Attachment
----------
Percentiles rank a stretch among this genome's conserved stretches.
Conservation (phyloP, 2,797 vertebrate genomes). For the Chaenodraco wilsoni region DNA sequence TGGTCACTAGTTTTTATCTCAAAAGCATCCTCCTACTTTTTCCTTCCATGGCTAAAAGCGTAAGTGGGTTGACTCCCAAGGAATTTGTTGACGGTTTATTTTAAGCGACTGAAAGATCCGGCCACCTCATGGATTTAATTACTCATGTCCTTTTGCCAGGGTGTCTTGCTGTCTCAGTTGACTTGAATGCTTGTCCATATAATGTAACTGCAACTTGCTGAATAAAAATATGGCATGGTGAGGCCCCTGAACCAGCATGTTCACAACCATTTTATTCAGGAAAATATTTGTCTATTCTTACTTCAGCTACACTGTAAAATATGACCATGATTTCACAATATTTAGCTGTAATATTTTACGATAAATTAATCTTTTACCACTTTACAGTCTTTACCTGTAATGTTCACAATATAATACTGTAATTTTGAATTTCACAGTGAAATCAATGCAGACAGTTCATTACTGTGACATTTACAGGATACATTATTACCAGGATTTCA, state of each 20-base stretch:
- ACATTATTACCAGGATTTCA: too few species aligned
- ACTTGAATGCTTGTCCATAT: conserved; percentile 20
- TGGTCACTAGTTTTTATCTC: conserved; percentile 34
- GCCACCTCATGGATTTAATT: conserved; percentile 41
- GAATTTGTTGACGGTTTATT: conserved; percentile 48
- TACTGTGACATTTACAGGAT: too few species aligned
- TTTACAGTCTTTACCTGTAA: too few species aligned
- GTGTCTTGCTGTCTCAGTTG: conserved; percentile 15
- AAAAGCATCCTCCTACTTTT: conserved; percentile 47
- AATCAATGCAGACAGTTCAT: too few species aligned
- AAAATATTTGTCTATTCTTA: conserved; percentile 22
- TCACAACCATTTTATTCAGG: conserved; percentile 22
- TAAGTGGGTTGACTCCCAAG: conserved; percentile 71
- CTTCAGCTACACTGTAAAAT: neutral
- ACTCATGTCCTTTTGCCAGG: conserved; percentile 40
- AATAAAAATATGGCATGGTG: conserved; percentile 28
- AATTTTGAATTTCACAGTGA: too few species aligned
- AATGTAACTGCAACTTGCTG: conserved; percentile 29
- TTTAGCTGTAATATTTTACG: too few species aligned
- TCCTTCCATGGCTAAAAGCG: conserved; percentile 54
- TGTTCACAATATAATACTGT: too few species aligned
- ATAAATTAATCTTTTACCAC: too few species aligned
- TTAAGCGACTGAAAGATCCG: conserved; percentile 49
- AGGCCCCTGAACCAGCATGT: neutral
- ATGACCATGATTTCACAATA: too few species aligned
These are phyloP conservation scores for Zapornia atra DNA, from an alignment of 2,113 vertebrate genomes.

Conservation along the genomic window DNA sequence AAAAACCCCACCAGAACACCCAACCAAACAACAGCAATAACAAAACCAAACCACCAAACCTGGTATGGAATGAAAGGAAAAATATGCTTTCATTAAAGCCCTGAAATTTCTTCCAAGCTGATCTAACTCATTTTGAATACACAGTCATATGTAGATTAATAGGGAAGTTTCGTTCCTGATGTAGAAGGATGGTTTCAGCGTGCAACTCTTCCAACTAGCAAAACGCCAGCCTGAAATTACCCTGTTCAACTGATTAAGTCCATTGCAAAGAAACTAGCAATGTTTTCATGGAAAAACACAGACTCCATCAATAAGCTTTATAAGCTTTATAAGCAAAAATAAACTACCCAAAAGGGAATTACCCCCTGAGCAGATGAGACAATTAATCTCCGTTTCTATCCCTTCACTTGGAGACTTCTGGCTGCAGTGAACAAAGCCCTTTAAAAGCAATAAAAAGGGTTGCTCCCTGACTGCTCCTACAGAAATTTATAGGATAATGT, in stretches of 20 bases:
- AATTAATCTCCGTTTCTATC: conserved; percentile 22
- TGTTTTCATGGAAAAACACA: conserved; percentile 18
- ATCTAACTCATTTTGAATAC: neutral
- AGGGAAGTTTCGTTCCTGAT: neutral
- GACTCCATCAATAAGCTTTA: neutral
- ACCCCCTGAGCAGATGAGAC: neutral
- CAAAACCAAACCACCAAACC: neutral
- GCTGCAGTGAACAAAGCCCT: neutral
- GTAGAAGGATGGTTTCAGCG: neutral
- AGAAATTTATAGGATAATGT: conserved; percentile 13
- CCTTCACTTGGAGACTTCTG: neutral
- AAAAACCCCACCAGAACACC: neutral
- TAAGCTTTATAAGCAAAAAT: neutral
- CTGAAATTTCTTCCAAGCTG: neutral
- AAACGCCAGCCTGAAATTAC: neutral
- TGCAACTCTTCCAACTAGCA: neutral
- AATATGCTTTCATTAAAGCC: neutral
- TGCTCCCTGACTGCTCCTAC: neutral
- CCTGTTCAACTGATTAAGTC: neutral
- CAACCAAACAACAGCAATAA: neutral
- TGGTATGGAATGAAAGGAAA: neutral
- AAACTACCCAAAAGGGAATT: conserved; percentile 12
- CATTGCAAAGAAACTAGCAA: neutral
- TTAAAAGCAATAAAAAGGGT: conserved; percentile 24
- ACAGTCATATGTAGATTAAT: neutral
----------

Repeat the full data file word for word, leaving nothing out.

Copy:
Percentiles rank a stretch among this genome's conserved stretches.
Conservation (phyloP, 2,797 vertebrate genomes). For the Chaenodraco wilsoni region DNA sequence TGGTCACTAGTTTTTATCTCAAAAGCATCCTCCTACTTTTTCCTTCCATGGCTAAAAGCGTAAGTGGGTTGACTCCCAAGGAATTTGTTGACGGTTTATTTTAAGCGACTGAAAGATCCGGCCACCTCATGGATTTAATTACTCATGTCCTTTTGCCAGGGTGTCTTGCTGTCTCAGTTGACTTGAATGCTTGTCCATATAATGTAACTGCAACTTGCTGAATAAAAATATGGCATGGTGAGGCCCCTGAACCAGCATGTTCACAACCATTTTATTCAGGAAAATATTTGTCTATTCTTACTTCAGCTACACTGTAAAATATGACCATGATTTCACAATATTTAGCTGTAATATTTTACGATAAATTAATCTTTTACCACTTTACAGTCTTTACCTGTAATGTTCACAATATAATACTGTAATTTTGAATTTCACAGTGAAATCAATGCAGACAGTTCATTACTGTGACATTTACAGGATACATTATTACCAGGATTTCA, state of each 20-base stretch:
- ACATTATTACCAGGATTTCA: too few species aligned
- ACTTGAATGCTTGTCCATAT: conserved; percentile 20
- TGGTCACTAGTTTTTATCTC: conserved; percentile 34
- GCCACCTCATGGATTTAATT: conserved; percentile 41
- GAATTTGTTGACGGTTTATT: conserved; percentile 48
- TACTGTGACATTTACAGGAT: too few species aligned
- TTTACAGTCTTTACCTGTAA: too few species aligned
- GTGTCTTGCTGTCTCAGTTG: conserved; percentile 15
- AAAAGCATCCTCCTACTTTT: conserved; percentile 47
- AATCAATGCAGACAGTTCAT: too few species aligned
- AAAATATTTGTCTATTCTTA: conserved; percentile 22
- TCACAACCATTTTATTCAGG: conserved; percentile 22
- TAAGTGGGTTGACTCCCAAG: conserved; percentile 71
- CTTCAGCTACACTGTAAAAT: neutral
- ACTCATGTCCTTTTGCCAGG: conserved; percentile 40
- AATAAAAATATGGCATGGTG: conserved; percentile 28
- AATTTTGAATTTCACAGTGA: too few species aligned
- AATGTAACTGCAACTTGCTG: conserved; percentile 29
- TTTAGCTGTAATATTTTACG: too few species aligned
- TCCTTCCATGGCTAAAAGCG: conserved; percentile 54
- TGTTCACAATATAATACTGT: too few species aligned
- ATAAATTAATCTTTTACCAC: too few species aligned
- TTAAGCGACTGAAAGATCCG: conserved; percentile 49
- AGGCCCCTGAACCAGCATGT: neutral
- ATGACCATGATTTCACAATA: too few species aligned
These are phyloP conservation scores for Zapornia atra DNA, from an alignment of 2,113 vertebrate genomes.

Conservation along the genomic window DNA sequence AAAAACCCCACCAGAACACCCAACCAAACAACAGCAATAACAAAACCAAACCACCAAACCTGGTATGGAATGAAAGGAAAAATATGCTTTCATTAAAGCCCTGAAATTTCTTCCAAGCTGATCTAACTCATTTTGAATACACAGTCATATGTAGATTAATAGGGAAGTTTCGTTCCTGATGTAGAAGGATGGTTTCAGCGTGCAACTCTTCCAACTAGCAAAACGCCAGCCTGAAATTACCCTGTTCAACTGATTAAGTCCATTGCAAAGAAACTAGCAATGTTTTCATGGAAAAACACAGACTCCATCAATAAGCTTTATAAGCTTTATAAGCAAAAATAAACTACCCAAAAGGGAATTACCCCCTGAGCAGATGAGACAATTAATCTCCGTTTCTATCCCTTCACTTGGAGACTTCTGGCTGCAGTGAACAAAGCCCTTTAAAAGCAATAAAAAGGGTTGCTCCCTGACTGCTCCTACAGAAATTTATAGGATAATGT, in stretches of 20 bases:
- AATTAATCTCCGTTTCTATC: conserved; percentile 22
- TGTTTTCATGGAAAAACACA: conserved; percentile 18
- ATCTAACTCATTTTGAATAC: neutral
- AGGGAAGTTTCGTTCCTGAT: neutral
- GACTCCATCAATAAGCTTTA: neutral
- ACCCCCTGAGCAGATGAGAC: neutral
- CAAAACCAAACCACCAAACC: neutral
- GCTGCAGTGAACAAAGCCCT: neutral
- GTAGAAGGATGGTTTCAGCG: neutral
- AGAAATTTATAGGATAATGT: conserved; percentile 13
- CCTTCACTTGGAGACTTCTG: neutral
- AAAAACCCCACCAGAACACC: neutral
- TAAGCTTTATAAGCAAAAAT: neutral
- CTGAAATTTCTTCCAAGCTG: neutral
- AAACGCCAGCCTGAAATTAC: neutral
- TGCAACTCTTCCAACTAGCA: neutral
- AATATGCTTTCATTAAAGCC: neutral
- TGCTCCCTGACTGCTCCTAC: neutral
- CCTGTTCAACTGATTAAGTC: neutral
- CAACCAAACAACAGCAATAA: neutral
- TGGTATGGAATGAAAGGAAA: neutral
- AAACTACCCAAAAGGGAATT: conserved; percentile 12
- CATTGCAAAGAAACTAGCAA: neutral
- TTAAAAGCAATAAAAAGGGT: conserved; percentile 24
- ACAGTCATATGTAGATTAAT: neutral